In the connected world, where businesses pop up like dandelions and anyone with a computer can upload video, audio and text-based content to be shared across the web, it is of growing importance to understand the potential legal risks that online businesses face.
Most internet businesses make use of some sort of rich media on their websites such as video or music. What most do not realize is that even the smallest S-Corp can find itself in hot water with the music industry if it does not understand the basics.
The intent of this article is to focus on the use of production music (any music on your website you did not personally create) and the ways you can protect your business or yourself from copyright infringement.
What is production music?
Production music is music intended for use in connection with websites, films, corporate videos, television shows, commercials, Internet video, multimedia and any other form of media that requires music.
If you've ever listened to an advertisement on the radio, watched an infomercial, or hear menu music on a video game, then you have probably heard production music.
Production music libraries cover a multitude of genres, providing music for most tastes at varying levels of quality. Traditionally, production music comes in shorter lengths. These lengths are typically 30 seconds, 60 seconds and 90 seconds. Production music also comes in different variations known as full and reduced versions. Reduced versions are identical to full versions with the exception of one or possibly two of the main instruments having been removed.
Who uses production music?
Production music is most widely used by industry experts like, video editors, producers, music supervisors, videographers, and creative directors. Although increasingly, it is being used by relative amateurs for websites, podcasts, streaming video and more.
How do I Get a License?
Something called a Synchronization License or Sync License must be obtained for the music in question before it can be used in any audiovisual production, such as a motion picture, television program, television commercial, video production, or website.
Sync Licenses come in different shapes and sizes. Two of the most popular are a Drop License and Blanket License. They are most commonly made available by production music publishers such as Slynth (www.slenth.com).
How do I get a Sync License?
Production music publishers will usually license music on what is called a drop drop (aka Drop License) or a Blanket License.
A needle drop or Drop License is a license that requires payment for individual songs. The prices for each song vary dependent on the type of production in which the song is being used. The rule of thumb when pricing Drop Licenses is – the larger the audience, the higher the price. (Rate cards can be requested with Drop Licenses.)
A Blanket license is a license that affords a user either a set number of music selections or unlimited use of music selections in any given production. The distinction between a blanket and drop license is a drop is issued for one song, a blanket for many. Obtaining a blanket license involves dozens of variables, so it usually requires some negotiation. Venues such as radio stations or night clubs will often require blank licenses.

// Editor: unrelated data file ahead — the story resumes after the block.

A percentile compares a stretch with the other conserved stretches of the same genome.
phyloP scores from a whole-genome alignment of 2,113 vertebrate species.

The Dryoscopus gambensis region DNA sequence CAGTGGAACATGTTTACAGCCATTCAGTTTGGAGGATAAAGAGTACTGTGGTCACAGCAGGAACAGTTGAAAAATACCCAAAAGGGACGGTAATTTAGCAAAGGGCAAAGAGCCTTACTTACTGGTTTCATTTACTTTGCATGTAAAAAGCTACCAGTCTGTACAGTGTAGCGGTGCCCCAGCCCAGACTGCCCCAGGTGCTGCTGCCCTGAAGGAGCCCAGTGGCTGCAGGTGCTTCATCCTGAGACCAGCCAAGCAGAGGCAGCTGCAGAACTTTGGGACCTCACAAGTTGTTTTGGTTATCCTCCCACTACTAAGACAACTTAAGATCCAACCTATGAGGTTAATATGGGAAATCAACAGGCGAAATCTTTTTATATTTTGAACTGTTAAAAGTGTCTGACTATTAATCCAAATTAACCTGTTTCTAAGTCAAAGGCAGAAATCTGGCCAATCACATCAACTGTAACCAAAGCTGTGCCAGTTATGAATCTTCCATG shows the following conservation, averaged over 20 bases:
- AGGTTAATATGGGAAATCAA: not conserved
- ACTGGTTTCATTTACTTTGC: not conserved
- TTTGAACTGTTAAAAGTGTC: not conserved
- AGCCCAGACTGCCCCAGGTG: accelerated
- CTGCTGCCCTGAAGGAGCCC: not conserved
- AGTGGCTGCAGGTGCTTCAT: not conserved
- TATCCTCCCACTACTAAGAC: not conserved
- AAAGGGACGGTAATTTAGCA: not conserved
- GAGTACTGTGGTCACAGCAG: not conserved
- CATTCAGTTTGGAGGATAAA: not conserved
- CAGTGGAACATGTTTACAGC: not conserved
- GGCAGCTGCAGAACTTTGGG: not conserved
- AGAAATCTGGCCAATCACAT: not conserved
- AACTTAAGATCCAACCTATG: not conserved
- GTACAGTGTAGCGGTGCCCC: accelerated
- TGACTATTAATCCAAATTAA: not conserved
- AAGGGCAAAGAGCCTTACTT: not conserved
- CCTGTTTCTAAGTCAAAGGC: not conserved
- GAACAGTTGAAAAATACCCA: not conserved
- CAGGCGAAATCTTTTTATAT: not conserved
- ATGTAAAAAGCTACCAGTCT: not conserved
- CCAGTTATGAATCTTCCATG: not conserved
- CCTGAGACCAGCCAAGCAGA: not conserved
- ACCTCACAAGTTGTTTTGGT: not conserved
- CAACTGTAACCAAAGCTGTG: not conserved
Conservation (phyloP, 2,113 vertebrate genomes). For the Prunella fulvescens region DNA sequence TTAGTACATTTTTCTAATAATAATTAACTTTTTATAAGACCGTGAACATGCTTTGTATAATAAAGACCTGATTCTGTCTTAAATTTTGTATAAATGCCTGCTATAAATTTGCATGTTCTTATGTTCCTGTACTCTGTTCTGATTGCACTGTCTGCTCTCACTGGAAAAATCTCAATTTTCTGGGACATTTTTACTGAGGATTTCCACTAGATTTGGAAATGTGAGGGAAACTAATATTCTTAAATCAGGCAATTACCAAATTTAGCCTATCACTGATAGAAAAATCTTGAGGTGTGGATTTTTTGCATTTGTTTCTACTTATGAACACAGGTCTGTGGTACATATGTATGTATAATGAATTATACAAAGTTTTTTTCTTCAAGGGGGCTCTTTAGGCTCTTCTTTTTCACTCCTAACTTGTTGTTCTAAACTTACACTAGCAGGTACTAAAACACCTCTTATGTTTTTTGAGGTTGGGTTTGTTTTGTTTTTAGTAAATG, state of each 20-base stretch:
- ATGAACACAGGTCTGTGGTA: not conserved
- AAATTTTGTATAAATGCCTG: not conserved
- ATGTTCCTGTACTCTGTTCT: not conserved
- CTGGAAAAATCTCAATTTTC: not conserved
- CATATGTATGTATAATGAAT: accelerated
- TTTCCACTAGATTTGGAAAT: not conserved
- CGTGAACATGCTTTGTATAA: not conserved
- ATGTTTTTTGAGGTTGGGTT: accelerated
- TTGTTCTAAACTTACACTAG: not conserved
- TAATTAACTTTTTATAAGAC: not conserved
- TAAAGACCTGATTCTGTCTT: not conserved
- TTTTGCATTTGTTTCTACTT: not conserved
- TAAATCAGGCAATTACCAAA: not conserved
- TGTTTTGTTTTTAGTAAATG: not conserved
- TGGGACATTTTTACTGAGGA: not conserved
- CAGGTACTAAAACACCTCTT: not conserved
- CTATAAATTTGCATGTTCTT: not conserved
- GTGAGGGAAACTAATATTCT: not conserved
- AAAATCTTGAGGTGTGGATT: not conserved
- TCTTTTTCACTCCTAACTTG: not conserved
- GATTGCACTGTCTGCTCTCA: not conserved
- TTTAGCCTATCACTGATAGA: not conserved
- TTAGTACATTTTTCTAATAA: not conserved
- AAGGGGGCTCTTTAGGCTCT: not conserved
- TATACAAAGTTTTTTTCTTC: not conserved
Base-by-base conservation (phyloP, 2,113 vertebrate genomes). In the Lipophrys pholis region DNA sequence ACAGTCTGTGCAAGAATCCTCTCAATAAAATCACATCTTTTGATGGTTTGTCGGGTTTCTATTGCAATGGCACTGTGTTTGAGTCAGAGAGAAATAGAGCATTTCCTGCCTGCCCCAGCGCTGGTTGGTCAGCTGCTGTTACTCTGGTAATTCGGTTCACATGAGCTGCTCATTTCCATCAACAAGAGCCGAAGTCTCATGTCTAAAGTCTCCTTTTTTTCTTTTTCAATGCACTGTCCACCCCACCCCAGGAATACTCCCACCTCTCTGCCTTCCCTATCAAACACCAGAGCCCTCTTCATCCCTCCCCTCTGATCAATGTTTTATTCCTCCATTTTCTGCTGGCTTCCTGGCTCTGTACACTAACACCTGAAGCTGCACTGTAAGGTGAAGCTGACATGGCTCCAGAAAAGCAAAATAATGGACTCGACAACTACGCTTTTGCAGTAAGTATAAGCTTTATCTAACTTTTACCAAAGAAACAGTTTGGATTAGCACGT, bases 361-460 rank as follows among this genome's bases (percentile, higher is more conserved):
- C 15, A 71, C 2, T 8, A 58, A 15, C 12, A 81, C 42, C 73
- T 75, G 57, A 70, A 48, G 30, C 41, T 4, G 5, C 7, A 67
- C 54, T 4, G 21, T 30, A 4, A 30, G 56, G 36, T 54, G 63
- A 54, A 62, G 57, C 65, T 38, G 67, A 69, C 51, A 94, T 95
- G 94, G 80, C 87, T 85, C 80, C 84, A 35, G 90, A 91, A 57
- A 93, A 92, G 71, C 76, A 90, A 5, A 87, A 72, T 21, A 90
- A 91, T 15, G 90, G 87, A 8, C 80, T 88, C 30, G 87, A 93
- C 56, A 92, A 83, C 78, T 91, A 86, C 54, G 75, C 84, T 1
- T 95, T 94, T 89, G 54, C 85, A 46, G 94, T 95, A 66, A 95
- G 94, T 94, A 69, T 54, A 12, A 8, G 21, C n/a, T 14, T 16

Is A Sync License the Same as a Performance License (Permission from the Musician)?
Unfortunately, no it is not. Obtaining a Sync License does not absolve you from getting legal permission from the artist. And, seeing as musicians are not known for their knowledge of the legal system, you might imagine that obtaining such a license would be rather difficult. In actuality, the opposite is the case.
The reason for the relative ease of obtaining a Performance License is most musicians are represented by one of two agencies or "performance right societies" that handle the legal jargon. These societies manage the rights of performers and see to it that artists get paid when you play their songs in a "public" venue.
Performance rights societies such as ASCAP, BMI and SESAC collect monies for composers and publishers. These societies handle Performance Licenses and should be consulted before you publish any finalized work.
Who needs a performance license?
Anyone who uses copyrighted music in a public place including radio and television stations and / or their networks, all new media, like the Internet and mobile technologies such as ringbacks and ringtones, satellite services like XM and Sirius, discos, nightclubs, bars, restaurants , hotels, and other venues. This includes digital jukeboxes and live concerts. All should obtain a performance license.
What happens if I do not have a performance license?
Production music users are in danger of copyright infringement without a license from a performing rights organization. If you're an individual with a small audience and no real money (ie you're not a business), then you are at lower risk of having suit bought against you for copyright infringement.
However, if you're an individual with a large audience or you're a business or organization and you fail to obtain the proper licensing, be prepared to hire a lawyer.
The basic rule of thumb with rich media on your website is this: If you're going to use audio without a license, make sure no one sees it. This may be a difficult rule for most webmasters to agree with, as the purpose of internet businesses is to be seen. Although its far more expensive than "free" the best choice for sites with large audiences, is to be safe and purchase the required licenses.